“Was your crop given the right source at the right rate, at the right time and in the right place?” Learn best management practices from the 4R Nutrient Stewardship initiative.
Koch Agronomic Services’ (KAS) next-generation nitrogen stabilizer, ANVOL™, demonstrated extended protection against nitrogen loss due to volatilization in recent research. While untreated urea lost 32 percent of its available nitrogen, urea treated with ANVOL lost just 12 percent.
Nitrogen loss can be a serious problem impacting yield potential and return on investment. Depending on the soil type, nitrogen fertilizer is susceptible to losing more than 50% of its nitrogen through ammonia volatilization, denitrification and nitrate leaching.
The goal in crop production with nitrogen is to ensure as much of it as possible is available for plant uptake, where it can then be converted to grain throughout the growing season. While we know nitrogen is important to our crops, do we know what role it plays and how to ensure it’s available for optimal crop growth and production?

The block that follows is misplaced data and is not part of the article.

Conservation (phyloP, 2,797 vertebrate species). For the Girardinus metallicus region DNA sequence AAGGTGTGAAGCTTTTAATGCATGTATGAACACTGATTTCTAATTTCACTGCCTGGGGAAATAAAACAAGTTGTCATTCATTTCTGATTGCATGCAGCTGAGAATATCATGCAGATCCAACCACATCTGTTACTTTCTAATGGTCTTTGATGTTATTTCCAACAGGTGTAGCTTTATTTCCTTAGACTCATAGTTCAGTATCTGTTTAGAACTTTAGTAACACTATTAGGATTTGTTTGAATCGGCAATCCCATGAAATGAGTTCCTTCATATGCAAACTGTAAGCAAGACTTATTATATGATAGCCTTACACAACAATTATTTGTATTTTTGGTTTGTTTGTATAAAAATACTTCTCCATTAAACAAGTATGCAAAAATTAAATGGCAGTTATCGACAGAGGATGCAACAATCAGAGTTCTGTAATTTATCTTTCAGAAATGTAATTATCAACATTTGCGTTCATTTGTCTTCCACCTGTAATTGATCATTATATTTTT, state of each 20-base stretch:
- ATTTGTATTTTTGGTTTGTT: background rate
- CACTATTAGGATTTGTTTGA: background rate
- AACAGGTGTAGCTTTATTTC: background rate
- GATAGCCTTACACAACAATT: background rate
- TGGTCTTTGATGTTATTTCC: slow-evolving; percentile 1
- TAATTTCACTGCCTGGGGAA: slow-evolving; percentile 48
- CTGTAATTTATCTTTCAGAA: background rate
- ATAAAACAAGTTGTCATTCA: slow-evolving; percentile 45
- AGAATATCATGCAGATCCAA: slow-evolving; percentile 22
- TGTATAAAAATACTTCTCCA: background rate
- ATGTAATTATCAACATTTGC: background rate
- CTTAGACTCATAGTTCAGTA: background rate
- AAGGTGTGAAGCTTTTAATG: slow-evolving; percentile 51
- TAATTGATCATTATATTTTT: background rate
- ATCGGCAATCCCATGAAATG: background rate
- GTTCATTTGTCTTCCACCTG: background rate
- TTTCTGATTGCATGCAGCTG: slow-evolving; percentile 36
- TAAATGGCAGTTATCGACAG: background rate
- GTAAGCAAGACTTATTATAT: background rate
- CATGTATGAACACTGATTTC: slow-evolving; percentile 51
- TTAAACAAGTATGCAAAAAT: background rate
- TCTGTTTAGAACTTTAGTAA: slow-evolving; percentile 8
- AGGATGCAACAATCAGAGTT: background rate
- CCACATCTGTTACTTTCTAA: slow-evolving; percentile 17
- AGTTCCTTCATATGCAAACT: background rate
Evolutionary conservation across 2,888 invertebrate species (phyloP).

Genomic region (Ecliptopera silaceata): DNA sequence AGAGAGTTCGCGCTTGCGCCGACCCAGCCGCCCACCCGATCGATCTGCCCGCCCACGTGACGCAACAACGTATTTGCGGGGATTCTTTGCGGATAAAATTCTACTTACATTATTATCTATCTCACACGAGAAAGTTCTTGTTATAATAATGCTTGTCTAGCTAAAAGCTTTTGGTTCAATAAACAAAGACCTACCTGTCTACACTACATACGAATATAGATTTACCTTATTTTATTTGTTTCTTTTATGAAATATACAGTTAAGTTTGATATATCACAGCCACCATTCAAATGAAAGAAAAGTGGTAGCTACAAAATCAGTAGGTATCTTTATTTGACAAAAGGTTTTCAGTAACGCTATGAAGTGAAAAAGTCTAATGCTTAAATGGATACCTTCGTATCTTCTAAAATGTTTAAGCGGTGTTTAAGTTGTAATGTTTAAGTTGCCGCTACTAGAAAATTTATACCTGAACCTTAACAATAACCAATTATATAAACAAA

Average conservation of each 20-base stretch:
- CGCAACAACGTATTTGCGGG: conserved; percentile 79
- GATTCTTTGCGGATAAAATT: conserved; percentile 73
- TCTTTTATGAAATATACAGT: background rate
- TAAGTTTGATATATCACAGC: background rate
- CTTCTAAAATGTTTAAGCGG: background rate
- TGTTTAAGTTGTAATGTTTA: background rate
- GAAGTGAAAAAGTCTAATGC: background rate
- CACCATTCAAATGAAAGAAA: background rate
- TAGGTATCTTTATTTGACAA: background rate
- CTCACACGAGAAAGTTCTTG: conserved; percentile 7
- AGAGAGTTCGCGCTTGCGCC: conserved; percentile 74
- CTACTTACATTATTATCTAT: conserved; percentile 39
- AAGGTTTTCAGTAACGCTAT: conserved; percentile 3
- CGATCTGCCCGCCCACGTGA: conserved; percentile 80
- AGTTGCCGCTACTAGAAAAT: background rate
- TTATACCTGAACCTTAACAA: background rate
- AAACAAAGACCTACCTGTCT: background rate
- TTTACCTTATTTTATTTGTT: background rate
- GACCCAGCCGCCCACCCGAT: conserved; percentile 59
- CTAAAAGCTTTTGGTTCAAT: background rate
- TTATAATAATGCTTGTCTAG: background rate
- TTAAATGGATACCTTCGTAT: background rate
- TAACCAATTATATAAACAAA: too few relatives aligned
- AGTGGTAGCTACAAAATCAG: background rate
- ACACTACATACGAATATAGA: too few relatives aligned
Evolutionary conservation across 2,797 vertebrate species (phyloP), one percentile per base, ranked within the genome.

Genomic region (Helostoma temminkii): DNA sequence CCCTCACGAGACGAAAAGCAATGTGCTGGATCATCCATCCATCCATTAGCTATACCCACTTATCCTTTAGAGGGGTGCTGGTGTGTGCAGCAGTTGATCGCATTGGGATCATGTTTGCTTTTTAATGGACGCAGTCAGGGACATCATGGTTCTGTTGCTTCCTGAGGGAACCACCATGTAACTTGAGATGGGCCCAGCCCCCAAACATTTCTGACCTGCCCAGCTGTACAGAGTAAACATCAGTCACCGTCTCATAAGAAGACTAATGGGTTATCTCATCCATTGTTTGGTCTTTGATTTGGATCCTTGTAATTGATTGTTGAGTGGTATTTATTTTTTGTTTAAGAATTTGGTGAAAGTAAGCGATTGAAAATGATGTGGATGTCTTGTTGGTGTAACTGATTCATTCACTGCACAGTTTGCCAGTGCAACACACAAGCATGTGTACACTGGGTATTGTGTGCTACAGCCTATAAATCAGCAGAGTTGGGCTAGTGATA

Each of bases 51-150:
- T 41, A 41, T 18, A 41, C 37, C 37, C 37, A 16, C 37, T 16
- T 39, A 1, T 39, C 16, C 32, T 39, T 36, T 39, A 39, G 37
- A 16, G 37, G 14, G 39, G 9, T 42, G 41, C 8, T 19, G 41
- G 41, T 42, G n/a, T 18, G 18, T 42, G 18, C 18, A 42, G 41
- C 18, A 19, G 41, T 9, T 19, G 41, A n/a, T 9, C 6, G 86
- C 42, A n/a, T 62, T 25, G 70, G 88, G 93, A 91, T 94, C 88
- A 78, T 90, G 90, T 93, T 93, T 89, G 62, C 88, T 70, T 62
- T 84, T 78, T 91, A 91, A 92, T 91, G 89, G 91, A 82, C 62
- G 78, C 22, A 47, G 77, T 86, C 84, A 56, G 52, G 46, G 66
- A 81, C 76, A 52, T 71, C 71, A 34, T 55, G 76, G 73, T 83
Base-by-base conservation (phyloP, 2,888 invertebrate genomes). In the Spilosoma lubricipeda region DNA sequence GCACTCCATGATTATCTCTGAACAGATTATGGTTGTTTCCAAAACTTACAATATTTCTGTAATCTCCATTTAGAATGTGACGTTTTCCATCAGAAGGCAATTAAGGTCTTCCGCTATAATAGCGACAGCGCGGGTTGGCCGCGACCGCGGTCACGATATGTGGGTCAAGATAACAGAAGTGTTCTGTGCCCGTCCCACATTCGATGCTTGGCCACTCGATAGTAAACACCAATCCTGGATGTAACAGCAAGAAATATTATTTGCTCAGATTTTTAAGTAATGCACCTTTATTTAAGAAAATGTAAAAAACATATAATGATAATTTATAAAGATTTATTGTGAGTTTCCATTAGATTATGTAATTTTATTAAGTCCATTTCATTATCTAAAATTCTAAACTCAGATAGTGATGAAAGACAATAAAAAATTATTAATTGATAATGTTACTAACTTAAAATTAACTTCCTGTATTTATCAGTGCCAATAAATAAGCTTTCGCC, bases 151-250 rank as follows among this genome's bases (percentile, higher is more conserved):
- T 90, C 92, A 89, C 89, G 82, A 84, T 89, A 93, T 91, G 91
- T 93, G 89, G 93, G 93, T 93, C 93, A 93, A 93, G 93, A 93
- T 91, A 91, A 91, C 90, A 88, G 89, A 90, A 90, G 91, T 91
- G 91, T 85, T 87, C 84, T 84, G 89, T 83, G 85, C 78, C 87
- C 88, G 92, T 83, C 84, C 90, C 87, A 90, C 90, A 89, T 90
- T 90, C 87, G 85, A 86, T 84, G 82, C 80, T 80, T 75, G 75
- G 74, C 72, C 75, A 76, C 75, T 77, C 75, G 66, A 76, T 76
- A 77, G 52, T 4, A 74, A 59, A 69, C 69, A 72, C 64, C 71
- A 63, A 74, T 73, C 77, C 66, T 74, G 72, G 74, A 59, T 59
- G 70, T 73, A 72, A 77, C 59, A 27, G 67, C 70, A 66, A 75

According to the National Weather Service Climate Prediction Center, growers across the U.S. may start noticing the impacts of El Niño as we progress into the fall and winter seasons.
With roughly 90 percent of the winter wheat in the ground, growers should soon be planning their winter top-dress applications. While crop progress and weather conditions vary, the 4Rs of fertilizer application pertain across the wheat belt.
Urea-Ammonium Nitrate, also known as UAN, is an excellent source of nitrogen for crops. However, farmers may dismiss the risk of nitrogen loss from UAN, incorrectly assuming that liquid forms of nitrogen are not subject to appreciable volatilization losses.
If it ain’t broke, don’t fix it. A cliché expression used by some to say there are things in life better left alone. For nearly 25 years, that phrase could accurately be applied to above ground urea and UAN nitrogen protection.
Record-setting rain during the 2018 fall limited or prevented fertilizer applications in many regions of the U.S. Add to that an abundance of late winter precipitation, below average temperatures and large snow melt have led to record-setting floods in parts of the Midwest and saturated fields in other parts of the U.S., making it difficult for growers to hit the ground running this spring.